illo 5 signs user management processes

Expanding businesses all experience growing pains that inevitably impact every part of the organization’s IT processes. Managing software users with a simple spreadsheet may have worked when your company was smaller, but as the business reaches hundreds or thousands of employees, you must adopt practices that scale, too. The same user management workflow that worked for your team before may now be taking hours out of your workday and keeping you from the initiatives that will help drive your organization forward.

With growth of this magnitude comes a need for sustainability. And the role of an admin encompasses more than user management, so you need to adopt efficient practices for managing users that will allow you to shift your focus back to overseeing IT’s role in strategic business goals and identifying areas for improvement to better serve the company.

For admins, this will mean revisiting user management processes to keep systems and data secure, auditing uses of software licenses, and ensuring that employees comply with organization policies. And there are clear signs that’ll tell you when it’s time to do so.

1. You’re still manually provisioning and deprovisioning users

Every new employee needs access to the tools they’ll use in their role. And every departing employee no longer does, meaning it’s time to revoke their permissions to prevent security breaches.

It takes forever to go through and manually grant and remove software access for new and former employees, especially as your users expand into the hundreds or thousands. (Not to mention the security risk it poses if past users are somehow missed in the deprovisioning process.) But it doesn’t have to be that way.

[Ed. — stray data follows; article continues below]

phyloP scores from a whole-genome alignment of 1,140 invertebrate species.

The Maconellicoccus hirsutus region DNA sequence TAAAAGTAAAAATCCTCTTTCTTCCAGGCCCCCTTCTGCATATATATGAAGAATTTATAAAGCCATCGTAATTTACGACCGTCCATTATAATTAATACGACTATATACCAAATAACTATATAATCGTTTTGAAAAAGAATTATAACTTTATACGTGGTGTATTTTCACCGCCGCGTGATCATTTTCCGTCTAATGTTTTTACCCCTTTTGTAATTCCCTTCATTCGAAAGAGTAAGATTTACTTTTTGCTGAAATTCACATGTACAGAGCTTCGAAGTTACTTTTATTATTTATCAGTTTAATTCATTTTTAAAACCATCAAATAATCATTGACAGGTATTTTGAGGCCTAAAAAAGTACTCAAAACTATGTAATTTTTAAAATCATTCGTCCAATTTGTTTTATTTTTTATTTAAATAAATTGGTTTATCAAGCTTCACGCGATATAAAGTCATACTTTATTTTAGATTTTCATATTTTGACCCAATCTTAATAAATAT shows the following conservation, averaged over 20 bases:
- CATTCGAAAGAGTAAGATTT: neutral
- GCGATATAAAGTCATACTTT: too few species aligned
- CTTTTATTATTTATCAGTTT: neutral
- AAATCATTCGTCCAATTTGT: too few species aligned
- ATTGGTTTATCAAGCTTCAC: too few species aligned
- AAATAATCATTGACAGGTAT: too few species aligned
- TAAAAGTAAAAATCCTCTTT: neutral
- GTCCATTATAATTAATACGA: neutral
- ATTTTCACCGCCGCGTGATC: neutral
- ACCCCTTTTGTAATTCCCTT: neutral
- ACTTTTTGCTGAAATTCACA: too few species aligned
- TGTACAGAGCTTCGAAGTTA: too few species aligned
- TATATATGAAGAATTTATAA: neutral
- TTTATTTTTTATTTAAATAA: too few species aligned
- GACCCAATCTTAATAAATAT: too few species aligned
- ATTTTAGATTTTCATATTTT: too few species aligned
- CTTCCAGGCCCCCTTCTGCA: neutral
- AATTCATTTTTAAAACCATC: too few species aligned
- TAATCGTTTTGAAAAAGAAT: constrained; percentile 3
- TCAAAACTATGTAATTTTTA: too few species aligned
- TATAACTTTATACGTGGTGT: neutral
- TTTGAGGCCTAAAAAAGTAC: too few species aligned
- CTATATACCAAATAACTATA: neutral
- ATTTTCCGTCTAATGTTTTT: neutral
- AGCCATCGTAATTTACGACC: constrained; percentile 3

A 2020 Automation Anywhere study indicates that more than three hours of a worker’s day is spent on manual, repetitive tasks – ones that could be automated. Thankfully, user provisioning and deprovisioning are the easiest user management tasks to automate. Automated user life cycle management grants and restricts company software access automatically, tightening security, and saving you time. You just need the systems in place to do it.

Start by establishing a process to automate user provisioning and deprovisioning by syncing your external directory (Okta, Google Cloud, or Microsoft Azure), such as connecting Atlassian Guard – a security and administrative solution – for Atlassian Cloud products. This will allow you to give or revoke access to users as employees join or leave the company. So, as soon as an employment status changes and the directory updates, software permissions are modified to reflect that.

New hires get application access as needed, and employees leaving won’t have access to company software and data anymore. This reduces the likelihood of security breaches that stem from employee offboarding. Gone are the days of manual provisioning and deprovisioning users. Now, you can focus your attention on other high-value IT needs of the business.